- /bawr, bohr/, n.1. the uncastrated male swine.2. See wild boar.adj.3. South Midland and Southern U.S. (of animals) male, esp. full-grown: a boar cat.
* * *Any wild member of the pig species Sus scrofa; the ancestor of domestic pigs.It is native to forests ranging from western and northern Europe and North Africa to India, the Andaman Islands, and China and has been introduced to New Zealand and the U.S. It has a bristly, blackish or brown coat and stands up to 35 in. (90 cm) tall at the shoulder. Except for old, solitary males, boars live in groups. They are omnivores and are good swimmers. They have sharp tusks and, though normally not aggressive, can be dangerous. Because of its strength, speed, and ferocity, the boar has long been a prized game animal.
* * *▪ mammalalso called Wild Boar, or Wild Pig,any of the wild members of the pig species Sus scrofa, family Suidae. The term boar is also used to designate the male of the domestic pig, guinea pig, and various other mammals. The term wild boar, or wild pig, is sometimes used to refer to any wild member of the Sus genus.The wild boar—which is sometimes called the European wild boar—is the largest of the wild pigs and is native to forests ranging from western and northern Europe and North Africa to India, the Andaman Islands, and China. It has been introduced to New Zealand and to the United States (where it mixed with native feral species). It is bristly haired, grizzled, blackish or brown in colour, and stands up to 90 cm (35 inches) tall at the shoulder. Except for old males, which are solitary, wild boars live in groups. The animals are swift, nocturnal, and omnivorous and are good swimmers. They possess sharp tusks, and, although they are normally unaggressive, they can be dangerous.From earliest times, because of its great strength, speed, and ferocity, the wild boar has been one of the favourite beasts of the chase. In some parts of Europe and India it is still hunted with dogs, but the spear has mostly been replaced with the gun.In Europe the boar is one of the four heraldic beasts of the chase and was the distinguishing mark of Richard III, king of England. As an article of food, the boar's head was long considered a special delicacy.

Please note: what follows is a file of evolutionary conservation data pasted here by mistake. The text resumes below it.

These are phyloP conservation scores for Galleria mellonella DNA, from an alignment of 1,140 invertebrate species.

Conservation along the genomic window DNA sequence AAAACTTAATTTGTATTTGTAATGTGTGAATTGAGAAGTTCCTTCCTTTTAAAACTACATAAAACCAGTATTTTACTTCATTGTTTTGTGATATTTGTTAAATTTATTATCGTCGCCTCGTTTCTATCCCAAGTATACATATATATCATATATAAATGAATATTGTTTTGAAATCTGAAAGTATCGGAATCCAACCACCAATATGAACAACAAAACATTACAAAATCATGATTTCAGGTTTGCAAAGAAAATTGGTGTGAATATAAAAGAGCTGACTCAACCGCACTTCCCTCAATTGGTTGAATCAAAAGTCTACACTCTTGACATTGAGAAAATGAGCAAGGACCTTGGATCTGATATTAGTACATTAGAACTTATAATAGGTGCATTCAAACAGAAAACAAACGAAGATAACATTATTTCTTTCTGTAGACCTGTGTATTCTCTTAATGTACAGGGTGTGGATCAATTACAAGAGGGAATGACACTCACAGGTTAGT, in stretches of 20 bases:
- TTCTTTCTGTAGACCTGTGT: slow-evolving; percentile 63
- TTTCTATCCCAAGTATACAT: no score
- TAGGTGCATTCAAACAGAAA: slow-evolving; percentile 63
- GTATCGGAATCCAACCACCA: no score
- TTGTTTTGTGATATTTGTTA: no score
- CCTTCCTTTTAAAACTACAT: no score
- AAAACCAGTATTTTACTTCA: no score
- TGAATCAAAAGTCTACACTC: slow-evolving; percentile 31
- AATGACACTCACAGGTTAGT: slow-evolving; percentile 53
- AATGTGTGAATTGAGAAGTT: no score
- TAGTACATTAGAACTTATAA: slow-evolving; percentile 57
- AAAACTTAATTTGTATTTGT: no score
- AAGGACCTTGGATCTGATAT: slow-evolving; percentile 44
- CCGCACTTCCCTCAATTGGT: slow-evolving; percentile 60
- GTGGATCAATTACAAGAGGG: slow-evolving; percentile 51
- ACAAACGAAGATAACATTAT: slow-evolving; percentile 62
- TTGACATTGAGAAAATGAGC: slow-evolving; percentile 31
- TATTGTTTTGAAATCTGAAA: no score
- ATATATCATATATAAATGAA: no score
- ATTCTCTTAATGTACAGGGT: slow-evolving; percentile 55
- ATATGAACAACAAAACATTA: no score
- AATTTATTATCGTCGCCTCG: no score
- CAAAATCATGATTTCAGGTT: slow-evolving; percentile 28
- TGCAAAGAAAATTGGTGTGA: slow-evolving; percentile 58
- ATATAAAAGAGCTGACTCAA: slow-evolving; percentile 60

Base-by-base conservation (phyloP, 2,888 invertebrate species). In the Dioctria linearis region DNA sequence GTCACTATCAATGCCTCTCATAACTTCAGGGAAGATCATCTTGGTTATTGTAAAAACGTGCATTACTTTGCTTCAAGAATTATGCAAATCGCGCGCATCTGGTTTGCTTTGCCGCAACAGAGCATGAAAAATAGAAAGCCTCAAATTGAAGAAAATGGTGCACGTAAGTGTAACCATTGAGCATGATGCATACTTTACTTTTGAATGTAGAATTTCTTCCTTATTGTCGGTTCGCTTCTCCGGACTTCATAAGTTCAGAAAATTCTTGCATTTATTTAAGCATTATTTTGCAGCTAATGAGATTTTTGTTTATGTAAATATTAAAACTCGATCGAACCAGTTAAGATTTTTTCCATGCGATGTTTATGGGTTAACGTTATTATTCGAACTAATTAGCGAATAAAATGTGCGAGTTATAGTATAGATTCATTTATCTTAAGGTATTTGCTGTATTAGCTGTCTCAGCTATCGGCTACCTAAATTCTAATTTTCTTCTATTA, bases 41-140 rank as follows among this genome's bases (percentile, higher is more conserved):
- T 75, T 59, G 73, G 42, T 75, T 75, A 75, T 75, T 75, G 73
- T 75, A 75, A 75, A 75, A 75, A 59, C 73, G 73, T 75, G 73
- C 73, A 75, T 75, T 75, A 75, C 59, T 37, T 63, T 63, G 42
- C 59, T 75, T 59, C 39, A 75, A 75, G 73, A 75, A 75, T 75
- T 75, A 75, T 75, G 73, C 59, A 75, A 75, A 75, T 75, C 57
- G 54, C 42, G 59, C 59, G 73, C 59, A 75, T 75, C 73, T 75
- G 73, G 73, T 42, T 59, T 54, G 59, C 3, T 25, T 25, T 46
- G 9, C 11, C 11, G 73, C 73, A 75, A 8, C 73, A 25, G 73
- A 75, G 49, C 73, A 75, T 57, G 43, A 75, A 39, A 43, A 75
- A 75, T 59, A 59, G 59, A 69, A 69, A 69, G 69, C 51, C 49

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Boar — (b[=o]r), n. [OE. bar, bor, bore, AS. b[=a]r; akin to OHG. p[=e]r, MHG. b[=e]r, G. b[ a]r, boar (but not b[ a]r bear), and perh. Russ. borov boar.] (Zo[ o]l.) The uncastrated male of swine; specifically, the wild hog. [1913 Webster] … The Collaborative International Dictionary of English
boar — [ bɔr ] (plural boars or boar) noun count 1. ) a male pig 2. ) a WILD BOAR … Usage of the words and phrases in modern English
boar — (n.) O.E. bar boar, from W.Gmc. *bairaz (Cf. O.S. ber, Du. beer, O.H.G. ber), of unknown origin with no cognates outside West Germanic. Applied in Middle English to persons of boar like character … Etymology dictionary
boar — [bôr] n. pl. boars or boar [ME bor < OE bar; akin to Ger (dial.) bär, Du beer: only in WGmc] 1. a mature uncastrated male pig 2. WILD BOAR … English World dictionary
boar — BOÁR, boari, s.m. Păstor de boi. [var.: bouár s.m.] – lat. bo(v)arius. Trimis de valeriu, 21.03.2003. Sursa: DEX 98 boár (boári), s.m. – Păstor de boi. lat. boārius sau bovārius (REW 1180; Candrea Dens., 171; DAR); cf … Dicționar Român
boar — boar; boar·ish; … English syllables
boar — ► NOUN (pl. same or boars) 1) (also wild boar) a tusked wild pig. 2) an uncastrated domestic male pig. ORIGIN Old English … English terms dictionary
boar — [bo: US bo:r] n [: Old English; Origin: bar] 1.) a wild pig 2.) a male pig … Dictionary of contemporary English
Boar — Taxobox status = LC status system = iucn3.1 name = Wild Boar fossil range = Early Pleistocene Recent regnum = Animalia phylum = Chordata classis = Mammalia ordo = Artiodactyla familia = Suidae genus = Sus species = S. scrofa binomial = Sus scrofa … Wikipedia
boar n — Once upon a barren moor There dwelt a bear, also a boar. The bear could not bear the boar. The boar thought the bear a bore. At last the bear could bear no more Of that boar that bored him on the moor, And so one morn he bored the boar That boar… … English expressions